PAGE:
who are completely uninsured in Future World. The few who remain so·are expected to pay their medical bills when they get sick. If they lack the ability to do so after exhausting their own resources, doctors and hospitals can draw on a fund that uses as its seed money the extra taxes paid by the uninsured. But this type of care is rationed care, and it is truly charity care, in the sense that the uninsured patient is not entitled to any particular kind of medical service.

Future World healthcare has three features that are often considered abhorrent in our own era:

1. Almost all rationing decisions are made by patients, based on their own preferences and their own financial resources.

2. Health insurers are completely free to price and manage risk in competition with one another.

3. The marketplace allocates healthcare resources almost everywhere.

One way to describe Future World is to say that it gets the economics right. People choose what they want. And they pay for what they get. So Future World satisfies the economists’ desire to maximize utility, produce efficiently, avoid waste, and so forth. However, Future World faces a continuing moral dilemma.

Each day there are deaths in Future World that could have been prevented if only the appropriate technology had been applied. In a sense, there are also many unmet medical needs – needs that are considered too expensive to fulfill. Question: Is allowing this state of affairs morally permissible?

People in Future World have answered yes, for three reasons:

(1) They cannot save every life or treat every need, because they don’t have the resources to do so, (2) Those who failed to purchase life-saving technology or failed to insure for it, did so because they valued other uses of those dollars (other consumption) that had to be forgone by those who chose to purchase more insurance instead. Reversing those decisions after the fact for those who experienced bad luck seemed unfair. (3) Choosing to save some and not others also seemed arbitrary and unfair.

This state of affairs was comfortably accepted for many years. Then, one day, it was challenged by a Princeton University ethicist. “There is no social solidarity here,” he said. “This is laissez-faire individualism and it produces unacceptable outcomes. These decisions should be made collectively, not individually. Everyone should have identical insurance covering identical services. Any two individuals with the same health condition should have the same outcome.” He didn’t deny the fact that he was calling for the rationing of healthcare. Nor did he deny that, with his principles in place, there would be many preventable deaths and many unmet needs. But, he said, “Society as a whole should decide who lives and who dies and which needs are met and unmet.”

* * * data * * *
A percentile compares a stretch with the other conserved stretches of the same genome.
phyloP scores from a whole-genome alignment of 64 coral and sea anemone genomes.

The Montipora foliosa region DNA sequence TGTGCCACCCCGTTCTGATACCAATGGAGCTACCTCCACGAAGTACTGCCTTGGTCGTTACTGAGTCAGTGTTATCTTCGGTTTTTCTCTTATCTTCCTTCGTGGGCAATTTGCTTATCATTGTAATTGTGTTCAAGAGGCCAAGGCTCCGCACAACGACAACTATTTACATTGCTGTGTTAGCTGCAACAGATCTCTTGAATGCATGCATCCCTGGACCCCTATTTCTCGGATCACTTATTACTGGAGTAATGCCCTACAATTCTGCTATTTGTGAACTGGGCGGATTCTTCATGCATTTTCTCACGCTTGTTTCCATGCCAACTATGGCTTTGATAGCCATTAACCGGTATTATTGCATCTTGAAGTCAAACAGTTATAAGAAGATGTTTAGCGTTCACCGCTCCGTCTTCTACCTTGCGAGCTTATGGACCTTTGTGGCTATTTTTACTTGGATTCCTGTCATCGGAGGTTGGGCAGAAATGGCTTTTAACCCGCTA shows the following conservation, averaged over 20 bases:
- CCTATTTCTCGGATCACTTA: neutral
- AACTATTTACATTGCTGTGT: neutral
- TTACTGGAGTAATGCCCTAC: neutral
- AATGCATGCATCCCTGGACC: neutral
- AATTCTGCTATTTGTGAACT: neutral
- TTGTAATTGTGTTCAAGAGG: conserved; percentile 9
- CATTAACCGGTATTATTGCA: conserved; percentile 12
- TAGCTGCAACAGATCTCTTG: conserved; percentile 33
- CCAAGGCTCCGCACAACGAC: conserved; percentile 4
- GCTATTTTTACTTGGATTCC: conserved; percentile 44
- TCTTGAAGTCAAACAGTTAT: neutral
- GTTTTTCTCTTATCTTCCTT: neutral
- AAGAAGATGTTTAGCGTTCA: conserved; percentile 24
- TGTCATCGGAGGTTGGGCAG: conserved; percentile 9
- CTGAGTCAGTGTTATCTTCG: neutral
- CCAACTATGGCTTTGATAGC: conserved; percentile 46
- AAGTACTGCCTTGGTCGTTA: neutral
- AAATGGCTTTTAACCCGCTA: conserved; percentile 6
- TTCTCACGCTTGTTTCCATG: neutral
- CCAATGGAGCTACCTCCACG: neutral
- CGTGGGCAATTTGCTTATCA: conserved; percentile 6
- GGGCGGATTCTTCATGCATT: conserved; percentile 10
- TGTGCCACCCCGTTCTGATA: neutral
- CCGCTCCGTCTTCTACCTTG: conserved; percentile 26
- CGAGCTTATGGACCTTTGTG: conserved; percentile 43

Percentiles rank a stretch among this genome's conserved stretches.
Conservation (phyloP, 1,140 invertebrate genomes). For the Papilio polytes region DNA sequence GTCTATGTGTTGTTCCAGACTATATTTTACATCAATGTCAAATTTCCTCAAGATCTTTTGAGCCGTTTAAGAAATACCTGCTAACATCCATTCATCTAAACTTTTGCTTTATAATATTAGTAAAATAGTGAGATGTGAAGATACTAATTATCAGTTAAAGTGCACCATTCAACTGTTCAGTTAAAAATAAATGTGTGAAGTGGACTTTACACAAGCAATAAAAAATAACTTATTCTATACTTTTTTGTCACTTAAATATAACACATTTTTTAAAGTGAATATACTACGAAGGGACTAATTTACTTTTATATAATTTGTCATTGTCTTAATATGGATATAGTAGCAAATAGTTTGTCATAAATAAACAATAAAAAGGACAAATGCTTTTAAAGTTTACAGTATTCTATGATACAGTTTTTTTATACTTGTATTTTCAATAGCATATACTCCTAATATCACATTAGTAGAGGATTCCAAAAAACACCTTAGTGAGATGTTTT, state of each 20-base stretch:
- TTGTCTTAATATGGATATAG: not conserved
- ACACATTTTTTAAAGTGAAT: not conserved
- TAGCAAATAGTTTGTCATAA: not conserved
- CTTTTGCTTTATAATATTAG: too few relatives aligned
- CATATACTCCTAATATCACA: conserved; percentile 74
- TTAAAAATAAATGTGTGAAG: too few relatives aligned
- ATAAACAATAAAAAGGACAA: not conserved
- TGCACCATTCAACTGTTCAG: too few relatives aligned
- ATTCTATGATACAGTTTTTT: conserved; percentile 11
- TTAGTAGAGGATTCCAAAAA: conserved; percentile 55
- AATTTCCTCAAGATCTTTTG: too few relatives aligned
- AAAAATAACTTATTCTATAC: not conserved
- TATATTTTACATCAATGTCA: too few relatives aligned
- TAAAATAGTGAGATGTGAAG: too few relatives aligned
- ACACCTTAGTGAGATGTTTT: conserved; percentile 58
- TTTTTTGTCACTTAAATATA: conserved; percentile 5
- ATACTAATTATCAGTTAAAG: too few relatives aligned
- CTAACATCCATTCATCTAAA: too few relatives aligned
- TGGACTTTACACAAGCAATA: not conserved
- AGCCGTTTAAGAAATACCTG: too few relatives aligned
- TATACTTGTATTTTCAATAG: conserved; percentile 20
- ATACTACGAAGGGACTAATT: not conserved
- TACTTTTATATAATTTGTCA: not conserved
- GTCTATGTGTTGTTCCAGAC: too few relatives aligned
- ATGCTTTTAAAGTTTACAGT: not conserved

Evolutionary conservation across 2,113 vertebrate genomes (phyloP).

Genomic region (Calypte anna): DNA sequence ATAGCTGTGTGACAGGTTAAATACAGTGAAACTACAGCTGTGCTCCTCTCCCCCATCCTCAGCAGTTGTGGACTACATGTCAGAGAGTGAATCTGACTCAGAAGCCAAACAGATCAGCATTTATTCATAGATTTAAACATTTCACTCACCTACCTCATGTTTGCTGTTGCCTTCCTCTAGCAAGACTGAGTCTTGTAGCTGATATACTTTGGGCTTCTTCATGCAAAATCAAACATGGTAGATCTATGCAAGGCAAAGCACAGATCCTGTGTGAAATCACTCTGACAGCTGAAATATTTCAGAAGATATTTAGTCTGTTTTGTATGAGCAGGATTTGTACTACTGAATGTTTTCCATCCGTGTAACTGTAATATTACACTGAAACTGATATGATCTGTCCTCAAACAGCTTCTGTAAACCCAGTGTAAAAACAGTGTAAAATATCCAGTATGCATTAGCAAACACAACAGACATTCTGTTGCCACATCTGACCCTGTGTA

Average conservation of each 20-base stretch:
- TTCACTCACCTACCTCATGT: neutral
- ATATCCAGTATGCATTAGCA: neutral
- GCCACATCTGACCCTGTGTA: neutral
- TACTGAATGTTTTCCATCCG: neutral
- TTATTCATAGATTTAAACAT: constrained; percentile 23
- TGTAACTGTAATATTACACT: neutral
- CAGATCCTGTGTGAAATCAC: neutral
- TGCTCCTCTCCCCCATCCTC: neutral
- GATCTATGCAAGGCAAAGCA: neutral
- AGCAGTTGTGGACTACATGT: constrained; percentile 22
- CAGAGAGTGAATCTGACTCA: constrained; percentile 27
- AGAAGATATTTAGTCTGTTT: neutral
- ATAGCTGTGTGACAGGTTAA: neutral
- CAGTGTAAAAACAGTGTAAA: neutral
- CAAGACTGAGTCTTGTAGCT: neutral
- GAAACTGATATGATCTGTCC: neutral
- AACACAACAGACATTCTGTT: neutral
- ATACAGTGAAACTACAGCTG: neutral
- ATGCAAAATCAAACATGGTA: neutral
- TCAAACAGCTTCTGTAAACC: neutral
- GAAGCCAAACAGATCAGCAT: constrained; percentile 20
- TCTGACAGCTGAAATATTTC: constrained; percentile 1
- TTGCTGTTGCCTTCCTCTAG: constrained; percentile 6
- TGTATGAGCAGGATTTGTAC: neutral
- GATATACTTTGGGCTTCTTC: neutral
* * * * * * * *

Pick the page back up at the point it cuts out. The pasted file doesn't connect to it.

Initially, some found this argument persuasive. But when they investigated how his idea would work with majority voting, they discovered that no matter what insurance plan was proposed, a majority always preferred something different. Even if a plan could be found to satisfy a majority, large minorities would want something different, and no one could think of a good reason to deny the minorities what they wished. When pressed on whether there was any collective decision-making algorithm that could reliably improve on the system they already had, the ethicist couldn’t produce one.

But the ethicist made another point, which was more troubling: “People who earn less than the average income are buying skimpier insurance packages and putting less into their health savings accounts because they cannot afford better.”

“Wrong!” said a Stanford economist. “Poor people could spend more on healthcare, but they choose not to. We live in a prosperous society because people’s incomes reflect their different contributions to national output. At different levels of income, people tend to place a different value on health services.”

During the Obama administration, Congress had proposed forcing individuals to purchase “middle-class” insurance, whether they wanted to or not. “That was a mistake,” said the economist. “Someone earning $25,000 in Future World (roughly the minimum wage) can earn $50,000 by working 40 hours a week instead of 20 – in principle earning enough to insure for everything the healthcare system has to offer. At 60 hours a week he would have $25,000 left over to buy all the consumption goods he currently buys.”

He concluded by noting that in times past a 40-hour work week was considered normal, but many people worked 60 hours. If, today, people choose not to work additional hours to buy additional insurance, they are clearly revealing that they prefer leisure to insurance. “Who are we,” he asked, “to tell them they are wrong and try to force them to make a different choice?” And having heard these arguments, the citizens of Future World decided to keep their system intact.